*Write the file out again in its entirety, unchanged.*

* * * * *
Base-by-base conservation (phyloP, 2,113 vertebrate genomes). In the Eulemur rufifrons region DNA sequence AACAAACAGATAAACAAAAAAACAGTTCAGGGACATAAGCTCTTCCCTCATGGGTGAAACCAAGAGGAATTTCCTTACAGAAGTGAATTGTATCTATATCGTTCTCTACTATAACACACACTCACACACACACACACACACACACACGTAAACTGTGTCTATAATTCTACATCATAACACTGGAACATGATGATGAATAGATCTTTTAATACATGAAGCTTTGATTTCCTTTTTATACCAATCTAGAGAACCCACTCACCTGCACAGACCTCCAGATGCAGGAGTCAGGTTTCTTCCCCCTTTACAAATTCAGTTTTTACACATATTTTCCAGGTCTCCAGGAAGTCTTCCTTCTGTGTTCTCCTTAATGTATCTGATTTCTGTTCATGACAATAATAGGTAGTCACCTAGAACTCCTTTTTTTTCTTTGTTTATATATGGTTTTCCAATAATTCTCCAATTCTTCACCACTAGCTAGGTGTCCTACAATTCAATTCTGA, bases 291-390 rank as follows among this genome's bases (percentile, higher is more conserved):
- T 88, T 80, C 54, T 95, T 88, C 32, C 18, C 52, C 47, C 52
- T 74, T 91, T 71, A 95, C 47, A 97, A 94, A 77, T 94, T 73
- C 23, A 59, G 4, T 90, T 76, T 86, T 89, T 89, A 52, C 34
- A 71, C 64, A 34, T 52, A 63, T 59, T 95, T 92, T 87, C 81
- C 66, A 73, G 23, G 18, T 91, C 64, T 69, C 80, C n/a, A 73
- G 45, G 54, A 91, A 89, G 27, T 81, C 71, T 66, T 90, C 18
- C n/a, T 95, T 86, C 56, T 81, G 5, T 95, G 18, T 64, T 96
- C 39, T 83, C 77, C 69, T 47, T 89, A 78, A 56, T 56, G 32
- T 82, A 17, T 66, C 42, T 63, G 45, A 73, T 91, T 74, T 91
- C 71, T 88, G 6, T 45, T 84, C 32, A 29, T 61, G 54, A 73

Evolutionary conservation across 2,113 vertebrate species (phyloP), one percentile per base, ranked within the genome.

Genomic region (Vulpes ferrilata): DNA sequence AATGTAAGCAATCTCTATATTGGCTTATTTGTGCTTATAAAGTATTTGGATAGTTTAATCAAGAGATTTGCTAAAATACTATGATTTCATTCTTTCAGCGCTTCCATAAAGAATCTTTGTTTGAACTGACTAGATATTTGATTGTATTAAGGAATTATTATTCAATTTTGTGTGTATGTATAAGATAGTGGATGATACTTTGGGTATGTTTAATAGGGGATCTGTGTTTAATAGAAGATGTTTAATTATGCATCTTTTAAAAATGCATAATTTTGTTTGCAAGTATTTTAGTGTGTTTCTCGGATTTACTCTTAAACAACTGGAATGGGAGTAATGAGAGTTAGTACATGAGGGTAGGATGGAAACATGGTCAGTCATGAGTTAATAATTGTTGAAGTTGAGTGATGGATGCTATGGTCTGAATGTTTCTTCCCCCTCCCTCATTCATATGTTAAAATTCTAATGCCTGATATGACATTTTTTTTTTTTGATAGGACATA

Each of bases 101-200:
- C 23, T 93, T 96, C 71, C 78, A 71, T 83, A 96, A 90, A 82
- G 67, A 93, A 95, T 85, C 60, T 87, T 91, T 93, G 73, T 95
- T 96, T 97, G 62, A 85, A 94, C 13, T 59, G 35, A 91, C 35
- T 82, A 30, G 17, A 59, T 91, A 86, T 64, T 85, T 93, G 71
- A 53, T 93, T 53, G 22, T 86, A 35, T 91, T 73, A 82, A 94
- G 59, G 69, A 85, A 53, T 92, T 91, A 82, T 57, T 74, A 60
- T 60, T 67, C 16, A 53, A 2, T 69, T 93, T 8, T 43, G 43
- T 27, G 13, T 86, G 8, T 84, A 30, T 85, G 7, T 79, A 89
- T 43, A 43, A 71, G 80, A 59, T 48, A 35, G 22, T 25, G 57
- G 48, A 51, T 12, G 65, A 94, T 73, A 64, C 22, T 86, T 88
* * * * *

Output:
Base-by-base conservation (phyloP, 2,113 vertebrate genomes). In the Eulemur rufifrons region DNA sequence AACAAACAGATAAACAAAAAAACAGTTCAGGGACATAAGCTCTTCCCTCATGGGTGAAACCAAGAGGAATTTCCTTACAGAAGTGAATTGTATCTATATCGTTCTCTACTATAACACACACTCACACACACACACACACACACACACGTAAACTGTGTCTATAATTCTACATCATAACACTGGAACATGATGATGAATAGATCTTTTAATACATGAAGCTTTGATTTCCTTTTTATACCAATCTAGAGAACCCACTCACCTGCACAGACCTCCAGATGCAGGAGTCAGGTTTCTTCCCCCTTTACAAATTCAGTTTTTACACATATTTTCCAGGTCTCCAGGAAGTCTTCCTTCTGTGTTCTCCTTAATGTATCTGATTTCTGTTCATGACAATAATAGGTAGTCACCTAGAACTCCTTTTTTTTCTTTGTTTATATATGGTTTTCCAATAATTCTCCAATTCTTCACCACTAGCTAGGTGTCCTACAATTCAATTCTGA, bases 291-390 rank as follows among this genome's bases (percentile, higher is more conserved):
- T 88, T 80, C 54, T 95, T 88, C 32, C 18, C 52, C 47, C 52
- T 74, T 91, T 71, A 95, C 47, A 97, A 94, A 77, T 94, T 73
- C 23, A 59, G 4, T 90, T 76, T 86, T 89, T 89, A 52, C 34
- A 71, C 64, A 34, T 52, A 63, T 59, T 95, T 92, T 87, C 81
- C 66, A 73, G 23, G 18, T 91, C 64, T 69, C 80, C n/a, A 73
- G 45, G 54, A 91, A 89, G 27, T 81, C 71, T 66, T 90, C 18
- C n/a, T 95, T 86, C 56, T 81, G 5, T 95, G 18, T 64, T 96
- C 39, T 83, C 77, C 69, T 47, T 89, A 78, A 56, T 56, G 32
- T 82, A 17, T 66, C 42, T 63, G 45, A 73, T 91, T 74, T 91
- C 71, T 88, G 6, T 45, T 84, C 32, A 29, T 61, G 54, A 73

Evolutionary conservation across 2,113 vertebrate species (phyloP), one percentile per base, ranked within the genome.

Genomic region (Vulpes ferrilata): DNA sequence AATGTAAGCAATCTCTATATTGGCTTATTTGTGCTTATAAAGTATTTGGATAGTTTAATCAAGAGATTTGCTAAAATACTATGATTTCATTCTTTCAGCGCTTCCATAAAGAATCTTTGTTTGAACTGACTAGATATTTGATTGTATTAAGGAATTATTATTCAATTTTGTGTGTATGTATAAGATAGTGGATGATACTTTGGGTATGTTTAATAGGGGATCTGTGTTTAATAGAAGATGTTTAATTATGCATCTTTTAAAAATGCATAATTTTGTTTGCAAGTATTTTAGTGTGTTTCTCGGATTTACTCTTAAACAACTGGAATGGGAGTAATGAGAGTTAGTACATGAGGGTAGGATGGAAACATGGTCAGTCATGAGTTAATAATTGTTGAAGTTGAGTGATGGATGCTATGGTCTGAATGTTTCTTCCCCCTCCCTCATTCATATGTTAAAATTCTAATGCCTGATATGACATTTTTTTTTTTTGATAGGACATA

Each of bases 101-200:
- C 23, T 93, T 96, C 71, C 78, A 71, T 83, A 96, A 90, A 82
- G 67, A 93, A 95, T 85, C 60, T 87, T 91, T 93, G 73, T 95
- T 96, T 97, G 62, A 85, A 94, C 13, T 59, G 35, A 91, C 35
- T 82, A 30, G 17, A 59, T 91, A 86, T 64, T 85, T 93, G 71
- A 53, T 93, T 53, G 22, T 86, A 35, T 91, T 73, A 82, A 94
- G 59, G 69, A 85, A 53, T 92, T 91, A 82, T 57, T 74, A 60
- T 60, T 67, C 16, A 53, A 2, T 69, T 93, T 8, T 43, G 43
- T 27, G 13, T 86, G 8, T 84, A 30, T 85, G 7, T 79, A 89
- T 43, A 43, A 71, G 80, A 59, T 48, A 35, G 22, T 25, G 57
- G 48, A 51, T 12, G 65, A 94, T 73, A 64, C 22, T 86, T 88